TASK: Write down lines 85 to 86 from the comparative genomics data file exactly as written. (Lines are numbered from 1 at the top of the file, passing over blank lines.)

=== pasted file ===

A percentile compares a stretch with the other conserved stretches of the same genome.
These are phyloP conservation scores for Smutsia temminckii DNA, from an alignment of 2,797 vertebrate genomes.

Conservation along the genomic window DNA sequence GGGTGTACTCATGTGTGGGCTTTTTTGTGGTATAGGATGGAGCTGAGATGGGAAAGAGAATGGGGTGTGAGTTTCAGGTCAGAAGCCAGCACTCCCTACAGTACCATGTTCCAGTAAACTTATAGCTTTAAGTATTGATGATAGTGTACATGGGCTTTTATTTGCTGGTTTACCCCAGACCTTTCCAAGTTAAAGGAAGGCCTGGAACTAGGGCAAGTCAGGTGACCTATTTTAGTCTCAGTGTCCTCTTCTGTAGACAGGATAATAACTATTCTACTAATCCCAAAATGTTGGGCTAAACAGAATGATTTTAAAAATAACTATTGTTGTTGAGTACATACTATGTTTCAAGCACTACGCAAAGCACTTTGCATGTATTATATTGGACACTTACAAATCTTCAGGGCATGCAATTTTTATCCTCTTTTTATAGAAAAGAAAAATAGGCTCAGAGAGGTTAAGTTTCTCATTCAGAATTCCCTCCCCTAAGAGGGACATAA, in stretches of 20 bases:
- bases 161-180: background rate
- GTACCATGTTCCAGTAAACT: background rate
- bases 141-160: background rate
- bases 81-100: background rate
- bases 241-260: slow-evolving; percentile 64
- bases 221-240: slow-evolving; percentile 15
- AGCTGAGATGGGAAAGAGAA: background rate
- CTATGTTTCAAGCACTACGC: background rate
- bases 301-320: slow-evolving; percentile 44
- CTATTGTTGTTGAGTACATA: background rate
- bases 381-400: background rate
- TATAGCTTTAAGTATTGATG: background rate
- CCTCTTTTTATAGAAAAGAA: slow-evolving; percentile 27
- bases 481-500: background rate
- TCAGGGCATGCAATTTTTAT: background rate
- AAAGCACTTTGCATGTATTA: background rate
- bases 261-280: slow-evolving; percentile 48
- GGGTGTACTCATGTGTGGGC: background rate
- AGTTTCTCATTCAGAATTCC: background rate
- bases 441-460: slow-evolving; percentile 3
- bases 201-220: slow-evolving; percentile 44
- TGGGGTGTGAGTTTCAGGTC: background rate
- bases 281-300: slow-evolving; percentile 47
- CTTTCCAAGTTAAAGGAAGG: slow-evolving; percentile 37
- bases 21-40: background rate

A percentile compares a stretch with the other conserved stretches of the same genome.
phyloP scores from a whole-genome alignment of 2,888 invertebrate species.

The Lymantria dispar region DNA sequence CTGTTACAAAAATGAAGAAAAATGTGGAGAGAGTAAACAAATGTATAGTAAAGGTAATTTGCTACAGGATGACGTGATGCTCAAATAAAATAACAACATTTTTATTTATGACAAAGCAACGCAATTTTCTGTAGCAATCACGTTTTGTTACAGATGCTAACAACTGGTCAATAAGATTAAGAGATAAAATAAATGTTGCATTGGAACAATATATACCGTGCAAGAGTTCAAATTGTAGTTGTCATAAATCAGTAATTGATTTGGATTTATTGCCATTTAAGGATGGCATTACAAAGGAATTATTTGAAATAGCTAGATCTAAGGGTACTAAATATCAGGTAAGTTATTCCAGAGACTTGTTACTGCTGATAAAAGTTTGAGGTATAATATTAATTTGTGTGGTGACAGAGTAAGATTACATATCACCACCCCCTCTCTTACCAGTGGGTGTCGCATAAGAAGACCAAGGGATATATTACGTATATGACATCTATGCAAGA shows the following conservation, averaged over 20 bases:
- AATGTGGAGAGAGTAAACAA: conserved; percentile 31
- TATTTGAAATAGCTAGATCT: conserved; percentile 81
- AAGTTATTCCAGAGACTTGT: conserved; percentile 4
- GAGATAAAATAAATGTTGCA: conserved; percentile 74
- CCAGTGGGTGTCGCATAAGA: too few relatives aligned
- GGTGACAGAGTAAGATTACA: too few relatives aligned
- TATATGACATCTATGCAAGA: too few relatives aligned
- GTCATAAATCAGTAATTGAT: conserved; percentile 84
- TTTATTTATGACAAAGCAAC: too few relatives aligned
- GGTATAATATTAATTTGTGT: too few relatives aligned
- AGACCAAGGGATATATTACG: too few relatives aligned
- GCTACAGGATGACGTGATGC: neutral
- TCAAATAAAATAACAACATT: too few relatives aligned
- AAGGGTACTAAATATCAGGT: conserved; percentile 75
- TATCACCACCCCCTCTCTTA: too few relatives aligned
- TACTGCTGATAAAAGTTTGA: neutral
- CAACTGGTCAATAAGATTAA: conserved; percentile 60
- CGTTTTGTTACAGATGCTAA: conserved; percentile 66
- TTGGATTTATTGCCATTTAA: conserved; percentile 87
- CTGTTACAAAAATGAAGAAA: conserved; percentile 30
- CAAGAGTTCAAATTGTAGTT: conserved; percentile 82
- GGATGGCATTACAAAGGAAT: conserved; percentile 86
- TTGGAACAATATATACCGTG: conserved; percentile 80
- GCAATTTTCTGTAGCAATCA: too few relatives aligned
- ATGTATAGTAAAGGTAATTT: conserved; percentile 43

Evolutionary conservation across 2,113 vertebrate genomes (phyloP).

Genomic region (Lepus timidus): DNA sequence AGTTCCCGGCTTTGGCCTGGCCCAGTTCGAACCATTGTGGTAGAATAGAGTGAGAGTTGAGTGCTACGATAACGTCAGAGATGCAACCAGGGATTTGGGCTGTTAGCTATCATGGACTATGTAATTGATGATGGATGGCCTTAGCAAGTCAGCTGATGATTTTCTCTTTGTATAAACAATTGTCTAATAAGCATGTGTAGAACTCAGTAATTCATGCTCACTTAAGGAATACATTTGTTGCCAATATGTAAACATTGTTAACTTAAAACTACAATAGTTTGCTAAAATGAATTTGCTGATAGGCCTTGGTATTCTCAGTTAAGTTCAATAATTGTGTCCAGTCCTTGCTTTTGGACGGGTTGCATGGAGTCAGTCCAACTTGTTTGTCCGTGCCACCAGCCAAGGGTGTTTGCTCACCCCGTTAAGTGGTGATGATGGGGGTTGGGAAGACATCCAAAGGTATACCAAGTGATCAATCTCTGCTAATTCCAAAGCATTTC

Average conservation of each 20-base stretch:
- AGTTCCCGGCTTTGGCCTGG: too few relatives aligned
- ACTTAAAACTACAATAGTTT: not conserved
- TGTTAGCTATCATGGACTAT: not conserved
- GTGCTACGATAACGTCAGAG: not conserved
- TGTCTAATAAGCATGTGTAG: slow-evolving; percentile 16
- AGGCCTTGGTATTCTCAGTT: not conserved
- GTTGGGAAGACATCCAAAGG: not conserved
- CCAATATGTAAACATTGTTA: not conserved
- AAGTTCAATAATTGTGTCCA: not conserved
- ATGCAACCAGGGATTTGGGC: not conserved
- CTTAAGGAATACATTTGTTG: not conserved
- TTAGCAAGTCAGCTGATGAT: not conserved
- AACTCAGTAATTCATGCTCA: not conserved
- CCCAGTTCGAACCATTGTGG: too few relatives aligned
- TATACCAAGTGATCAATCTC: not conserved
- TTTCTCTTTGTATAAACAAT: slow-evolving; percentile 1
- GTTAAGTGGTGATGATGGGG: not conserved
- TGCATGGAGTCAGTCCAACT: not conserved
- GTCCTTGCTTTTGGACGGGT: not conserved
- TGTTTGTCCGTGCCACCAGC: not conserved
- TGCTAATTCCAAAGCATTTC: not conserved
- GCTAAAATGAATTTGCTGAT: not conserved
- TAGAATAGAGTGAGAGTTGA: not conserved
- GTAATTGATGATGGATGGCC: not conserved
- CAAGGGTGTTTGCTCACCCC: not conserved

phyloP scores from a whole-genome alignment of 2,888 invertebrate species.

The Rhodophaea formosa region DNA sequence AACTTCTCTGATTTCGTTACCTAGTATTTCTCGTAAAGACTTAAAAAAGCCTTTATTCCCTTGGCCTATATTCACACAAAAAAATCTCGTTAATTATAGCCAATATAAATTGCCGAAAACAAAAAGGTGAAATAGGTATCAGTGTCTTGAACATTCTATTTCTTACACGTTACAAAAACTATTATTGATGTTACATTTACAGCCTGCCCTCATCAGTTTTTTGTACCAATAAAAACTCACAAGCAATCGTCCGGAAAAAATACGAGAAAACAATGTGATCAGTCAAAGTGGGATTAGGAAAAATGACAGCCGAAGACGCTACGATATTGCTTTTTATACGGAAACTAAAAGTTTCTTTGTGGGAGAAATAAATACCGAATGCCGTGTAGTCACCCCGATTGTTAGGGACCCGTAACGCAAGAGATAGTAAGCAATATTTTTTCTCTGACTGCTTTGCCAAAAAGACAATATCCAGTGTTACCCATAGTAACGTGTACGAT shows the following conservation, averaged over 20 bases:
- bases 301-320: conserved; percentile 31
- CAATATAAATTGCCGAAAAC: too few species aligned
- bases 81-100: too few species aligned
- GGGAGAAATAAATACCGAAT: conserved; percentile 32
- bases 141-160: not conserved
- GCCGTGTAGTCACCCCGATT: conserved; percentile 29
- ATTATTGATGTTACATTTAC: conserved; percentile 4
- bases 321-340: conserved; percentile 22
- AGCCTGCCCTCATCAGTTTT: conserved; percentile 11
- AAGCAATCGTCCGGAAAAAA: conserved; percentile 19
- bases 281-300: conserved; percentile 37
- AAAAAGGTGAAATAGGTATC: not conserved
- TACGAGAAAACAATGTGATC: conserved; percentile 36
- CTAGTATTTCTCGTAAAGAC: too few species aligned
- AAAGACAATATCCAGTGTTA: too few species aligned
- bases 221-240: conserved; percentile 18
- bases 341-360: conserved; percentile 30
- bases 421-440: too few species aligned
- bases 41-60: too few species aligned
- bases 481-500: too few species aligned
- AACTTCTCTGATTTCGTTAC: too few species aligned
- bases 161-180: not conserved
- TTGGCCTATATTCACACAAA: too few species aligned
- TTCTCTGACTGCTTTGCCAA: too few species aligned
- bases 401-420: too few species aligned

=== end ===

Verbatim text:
phyloP scores from a whole-genome alignment of 2,888 invertebrate species.

The Rhodophaea formosa region DNA sequence AACTTCTCTGATTTCGTTACCTAGTATTTCTCGTAAAGACTTAAAAAAGCCTTTATTCCCTTGGCCTATATTCACACAAAAAAATCTCGTTAATTATAGCCAATATAAATTGCCGAAAACAAAAAGGTGAAATAGGTATCAGTGTCTTGAACATTCTATTTCTTACACGTTACAAAAACTATTATTGATGTTACATTTACAGCCTGCCCTCATCAGTTTTTTGTACCAATAAAAACTCACAAGCAATCGTCCGGAAAAAATACGAGAAAACAATGTGATCAGTCAAAGTGGGATTAGGAAAAATGACAGCCGAAGACGCTACGATATTGCTTTTTATACGGAAACTAAAAGTTTCTTTGTGGGAGAAATAAATACCGAATGCCGTGTAGTCACCCCGATTGTTAGGGACCCGTAACGCAAGAGATAGTAAGCAATATTTTTTCTCTGACTGCTTTGCCAAAAAGACAATATCCAGTGTTACCCATAGTAACGTGTACGAT shows the following conservation, averaged over 20 bases: